I must disagree slightly with your observations, I do think both sides are guilty of idealization of the opposite sex. However, women take the greater constructive criticism a little more. For instance, we have shows that allow you to have your dream wedding and plastic surgery or a show like the "Bachelor" that shows one guy opting for an array of lovely women. I think magazines are finally taking responsibility for their part however it doesn't stop men seeking out pictures on the internet.
Women have come to a crossroads between marriage and being single, children or no children, and independence vs dependence. Women are still trying to have it all yet they are failing miserable.
The message that is pounding in women's head frequently "you can't be happy without the perfect man", "your image is more important than your inside, and "Women need to have a fairytale wedding to be recognized as "fitting in" with society.
I do agree with you on accessibility to a point but I diverge from your path when you say regular women are inaccessible. I think single women today are choosing to stay single than deal with someone who doesn't meet their criteria. Criteria means basic information and personality.
I would say that here it's a more urban setting. The street call out hasn't gone out of style. The men in my neighborhood are mostly married with children, Christian or Catholic, and have settled into a constant rhythm. I'm not saying it's like that EVERYWHERE but I wanted to give you an example of one of the demographics we have here.
Appearance seems to matter more and more on both sides. I read a profile header that stated "Kids? Overweight? Disqualified."
I agree with you about the ideal or perfect mate. I think that's where we set ourselves up for failure when listen to friends and family saying "The perfect guy or girl is out there".
The matter of level of exposure is also a good one. I have lived all over the Canada, and in the far North, people are constantly covered, and the expectations to perfect visuals are quite high here. In my years spent in Florida and the Caribbean, people constantly expose their flesh, the good and the bad, and I found the expectations are much more reasonable in Florida than anywhere I've lived in Canada, and even better than other areas in the USA, even California. Being constantly clothed has allowed humans to live by delusion and projection instead of realism (which is also well reflected in Canada having a higher level of penetration of social media than even the USA, Canadians are often content with the 'idea' of people rather than the real thing). Hanging out in nudist groups is humbling and freeing.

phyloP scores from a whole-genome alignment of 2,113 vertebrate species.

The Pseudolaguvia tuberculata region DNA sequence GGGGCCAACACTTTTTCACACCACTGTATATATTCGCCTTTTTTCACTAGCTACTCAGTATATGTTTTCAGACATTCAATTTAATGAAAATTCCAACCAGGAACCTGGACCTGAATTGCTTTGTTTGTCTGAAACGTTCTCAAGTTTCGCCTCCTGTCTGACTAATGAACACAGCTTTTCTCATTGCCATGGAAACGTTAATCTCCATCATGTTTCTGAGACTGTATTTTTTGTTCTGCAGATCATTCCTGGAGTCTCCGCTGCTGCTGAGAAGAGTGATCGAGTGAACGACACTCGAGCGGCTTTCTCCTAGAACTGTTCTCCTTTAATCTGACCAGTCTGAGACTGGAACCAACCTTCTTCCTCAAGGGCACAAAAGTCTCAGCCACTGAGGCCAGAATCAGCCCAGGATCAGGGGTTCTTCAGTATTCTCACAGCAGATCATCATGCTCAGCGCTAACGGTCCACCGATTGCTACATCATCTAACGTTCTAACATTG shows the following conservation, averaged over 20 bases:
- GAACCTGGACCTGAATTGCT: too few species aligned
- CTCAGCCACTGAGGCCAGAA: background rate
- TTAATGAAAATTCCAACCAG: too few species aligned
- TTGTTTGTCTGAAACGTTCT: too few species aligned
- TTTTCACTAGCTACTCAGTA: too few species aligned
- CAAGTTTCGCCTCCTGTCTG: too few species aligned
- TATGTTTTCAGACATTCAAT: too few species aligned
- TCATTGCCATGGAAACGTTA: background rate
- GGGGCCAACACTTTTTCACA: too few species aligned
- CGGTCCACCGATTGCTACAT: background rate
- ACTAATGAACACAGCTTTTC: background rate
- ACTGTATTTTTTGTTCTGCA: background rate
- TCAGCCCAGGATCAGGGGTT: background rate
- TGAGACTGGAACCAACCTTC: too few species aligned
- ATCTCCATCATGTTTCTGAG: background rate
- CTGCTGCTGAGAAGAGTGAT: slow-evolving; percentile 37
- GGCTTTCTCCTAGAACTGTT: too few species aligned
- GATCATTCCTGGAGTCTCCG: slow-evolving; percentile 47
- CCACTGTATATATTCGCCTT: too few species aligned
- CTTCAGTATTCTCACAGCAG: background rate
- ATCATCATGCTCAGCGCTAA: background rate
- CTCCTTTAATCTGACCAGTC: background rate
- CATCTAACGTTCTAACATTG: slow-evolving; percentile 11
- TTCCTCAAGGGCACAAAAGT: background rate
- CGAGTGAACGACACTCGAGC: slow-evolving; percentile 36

I think the difference between false expectations and reality, as you say, has always existed, but the modern lifestyle, our sedentary, cubicle/screen driven lifestyle, has shifted that perspective to a much wider degree of psychological penetration.
I'm not much of a television watcher, but isn't there a reciprocal female version of the bachelor shows, where the girl picks from an array of guys?
Not ever having been a woman, I can only view women’s perspectives from implications or inference, so of course I can’t speak with any authority on how media influences or societal influences make women feel, or even whether generalizations about such influences make sense. I concede that women are under greater pressure than are the men, to form families and to pursue a self-identity of parenthood. But at least in our part of the country, the message to men and women alike is that "you can't be happy, fulfilled or even a decent human being, unless you have a wife/husband and children". The single person is viewed as an overgrown adolescent, while the childless are wanton ingrates and sociopaths.